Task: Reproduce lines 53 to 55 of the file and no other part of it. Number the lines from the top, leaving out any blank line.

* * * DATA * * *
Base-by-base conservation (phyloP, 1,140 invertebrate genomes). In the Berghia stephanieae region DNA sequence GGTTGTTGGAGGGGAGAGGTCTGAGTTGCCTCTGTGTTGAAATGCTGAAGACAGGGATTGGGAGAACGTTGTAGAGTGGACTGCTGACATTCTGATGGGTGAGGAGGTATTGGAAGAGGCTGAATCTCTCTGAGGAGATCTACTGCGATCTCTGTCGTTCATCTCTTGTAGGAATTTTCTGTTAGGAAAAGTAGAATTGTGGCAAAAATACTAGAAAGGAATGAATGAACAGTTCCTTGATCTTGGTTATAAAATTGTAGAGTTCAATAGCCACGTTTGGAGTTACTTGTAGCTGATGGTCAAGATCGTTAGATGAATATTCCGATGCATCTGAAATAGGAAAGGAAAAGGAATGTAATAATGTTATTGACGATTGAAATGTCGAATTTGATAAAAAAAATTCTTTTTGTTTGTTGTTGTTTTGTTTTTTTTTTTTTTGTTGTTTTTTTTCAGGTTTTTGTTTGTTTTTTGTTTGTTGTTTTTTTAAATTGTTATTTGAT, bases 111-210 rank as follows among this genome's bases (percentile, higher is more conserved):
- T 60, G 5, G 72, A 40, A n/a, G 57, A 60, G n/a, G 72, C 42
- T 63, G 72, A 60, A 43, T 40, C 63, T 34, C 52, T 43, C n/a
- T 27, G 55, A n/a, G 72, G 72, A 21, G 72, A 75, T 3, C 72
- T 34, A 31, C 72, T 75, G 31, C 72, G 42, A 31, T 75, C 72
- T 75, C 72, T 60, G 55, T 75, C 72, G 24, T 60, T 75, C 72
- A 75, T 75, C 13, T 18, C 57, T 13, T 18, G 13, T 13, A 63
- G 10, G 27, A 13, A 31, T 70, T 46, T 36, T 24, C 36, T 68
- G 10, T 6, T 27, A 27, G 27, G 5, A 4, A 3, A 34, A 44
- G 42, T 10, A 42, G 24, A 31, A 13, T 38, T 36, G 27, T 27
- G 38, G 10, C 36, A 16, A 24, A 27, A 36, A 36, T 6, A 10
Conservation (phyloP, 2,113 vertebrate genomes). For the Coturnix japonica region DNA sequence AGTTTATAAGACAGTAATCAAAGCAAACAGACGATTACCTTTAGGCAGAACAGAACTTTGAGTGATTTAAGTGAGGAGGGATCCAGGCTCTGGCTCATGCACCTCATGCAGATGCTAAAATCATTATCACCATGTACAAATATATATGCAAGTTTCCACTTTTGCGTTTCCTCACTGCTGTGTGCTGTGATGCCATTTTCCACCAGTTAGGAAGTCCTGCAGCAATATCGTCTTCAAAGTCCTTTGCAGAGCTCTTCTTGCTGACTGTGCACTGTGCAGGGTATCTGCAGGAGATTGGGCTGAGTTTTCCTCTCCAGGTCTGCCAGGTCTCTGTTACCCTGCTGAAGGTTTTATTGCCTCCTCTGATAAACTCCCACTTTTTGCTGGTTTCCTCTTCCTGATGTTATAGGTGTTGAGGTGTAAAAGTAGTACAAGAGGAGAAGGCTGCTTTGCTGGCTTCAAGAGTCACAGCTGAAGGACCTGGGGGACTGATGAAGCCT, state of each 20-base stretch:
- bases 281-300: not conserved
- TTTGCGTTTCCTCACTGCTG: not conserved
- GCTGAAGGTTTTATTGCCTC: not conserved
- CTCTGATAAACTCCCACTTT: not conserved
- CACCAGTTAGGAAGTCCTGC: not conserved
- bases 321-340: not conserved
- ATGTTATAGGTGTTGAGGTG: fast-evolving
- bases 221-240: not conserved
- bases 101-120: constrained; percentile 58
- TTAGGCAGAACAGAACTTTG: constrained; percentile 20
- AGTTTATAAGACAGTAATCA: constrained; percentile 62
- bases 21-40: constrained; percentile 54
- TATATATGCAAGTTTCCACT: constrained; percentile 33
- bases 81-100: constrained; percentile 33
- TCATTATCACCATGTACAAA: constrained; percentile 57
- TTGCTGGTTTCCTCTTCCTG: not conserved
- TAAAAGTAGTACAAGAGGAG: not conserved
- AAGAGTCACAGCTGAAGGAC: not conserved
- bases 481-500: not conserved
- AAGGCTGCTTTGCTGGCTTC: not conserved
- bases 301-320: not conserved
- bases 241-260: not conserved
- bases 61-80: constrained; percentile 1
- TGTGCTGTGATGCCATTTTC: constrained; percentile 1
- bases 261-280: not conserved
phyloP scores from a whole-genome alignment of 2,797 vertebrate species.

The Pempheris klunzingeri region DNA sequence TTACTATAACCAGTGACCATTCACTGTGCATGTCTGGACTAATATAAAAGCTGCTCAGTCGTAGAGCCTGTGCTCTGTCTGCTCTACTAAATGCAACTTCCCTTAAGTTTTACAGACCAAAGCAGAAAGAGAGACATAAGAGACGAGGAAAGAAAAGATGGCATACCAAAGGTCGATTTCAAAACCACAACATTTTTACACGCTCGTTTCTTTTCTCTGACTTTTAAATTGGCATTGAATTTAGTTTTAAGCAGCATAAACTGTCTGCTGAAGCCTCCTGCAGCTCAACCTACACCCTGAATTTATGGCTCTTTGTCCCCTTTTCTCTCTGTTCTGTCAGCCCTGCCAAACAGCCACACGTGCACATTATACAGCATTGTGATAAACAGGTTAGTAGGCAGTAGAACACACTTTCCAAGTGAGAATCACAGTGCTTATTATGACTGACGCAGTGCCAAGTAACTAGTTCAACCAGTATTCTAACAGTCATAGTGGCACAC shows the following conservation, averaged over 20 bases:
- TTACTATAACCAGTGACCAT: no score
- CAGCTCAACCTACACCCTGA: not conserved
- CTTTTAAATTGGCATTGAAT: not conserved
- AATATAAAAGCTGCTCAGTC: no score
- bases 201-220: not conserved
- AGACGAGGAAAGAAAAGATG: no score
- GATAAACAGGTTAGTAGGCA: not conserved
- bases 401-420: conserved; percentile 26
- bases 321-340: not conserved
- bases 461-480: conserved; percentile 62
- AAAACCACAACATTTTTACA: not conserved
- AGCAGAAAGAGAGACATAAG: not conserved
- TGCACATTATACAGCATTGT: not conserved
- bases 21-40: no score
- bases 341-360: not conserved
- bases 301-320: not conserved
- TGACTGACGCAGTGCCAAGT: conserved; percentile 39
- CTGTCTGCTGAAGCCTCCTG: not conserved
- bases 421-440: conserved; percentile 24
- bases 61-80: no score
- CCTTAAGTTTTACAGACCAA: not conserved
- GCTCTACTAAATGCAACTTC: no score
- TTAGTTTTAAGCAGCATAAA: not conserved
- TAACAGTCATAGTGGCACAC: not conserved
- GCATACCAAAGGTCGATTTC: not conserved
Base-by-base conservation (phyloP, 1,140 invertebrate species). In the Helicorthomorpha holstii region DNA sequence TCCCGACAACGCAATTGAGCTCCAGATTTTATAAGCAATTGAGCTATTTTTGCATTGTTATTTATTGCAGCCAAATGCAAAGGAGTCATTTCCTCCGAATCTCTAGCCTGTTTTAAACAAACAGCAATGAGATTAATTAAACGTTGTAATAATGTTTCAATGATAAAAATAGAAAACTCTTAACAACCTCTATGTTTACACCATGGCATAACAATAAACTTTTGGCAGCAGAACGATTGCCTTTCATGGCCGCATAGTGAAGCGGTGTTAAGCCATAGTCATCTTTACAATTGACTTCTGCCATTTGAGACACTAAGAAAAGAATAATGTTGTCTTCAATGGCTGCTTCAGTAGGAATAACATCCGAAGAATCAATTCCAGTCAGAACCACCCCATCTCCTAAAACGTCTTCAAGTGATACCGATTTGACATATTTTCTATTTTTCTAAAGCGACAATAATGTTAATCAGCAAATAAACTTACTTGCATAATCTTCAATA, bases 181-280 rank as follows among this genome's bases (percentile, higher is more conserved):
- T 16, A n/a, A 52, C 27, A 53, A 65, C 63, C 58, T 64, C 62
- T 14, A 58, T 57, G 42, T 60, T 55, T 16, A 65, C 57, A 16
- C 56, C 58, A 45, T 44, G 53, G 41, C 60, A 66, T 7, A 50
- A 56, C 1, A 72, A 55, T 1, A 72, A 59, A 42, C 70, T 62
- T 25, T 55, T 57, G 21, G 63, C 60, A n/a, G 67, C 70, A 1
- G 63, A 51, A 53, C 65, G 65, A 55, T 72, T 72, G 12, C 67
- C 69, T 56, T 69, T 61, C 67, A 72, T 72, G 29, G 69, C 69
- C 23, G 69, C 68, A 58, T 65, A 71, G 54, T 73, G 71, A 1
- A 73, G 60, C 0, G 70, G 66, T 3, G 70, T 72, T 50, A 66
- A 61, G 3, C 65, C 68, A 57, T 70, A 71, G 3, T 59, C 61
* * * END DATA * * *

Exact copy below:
- bases 21-40: no score
- bases 341-360: not conserved
- bases 301-320: not conserved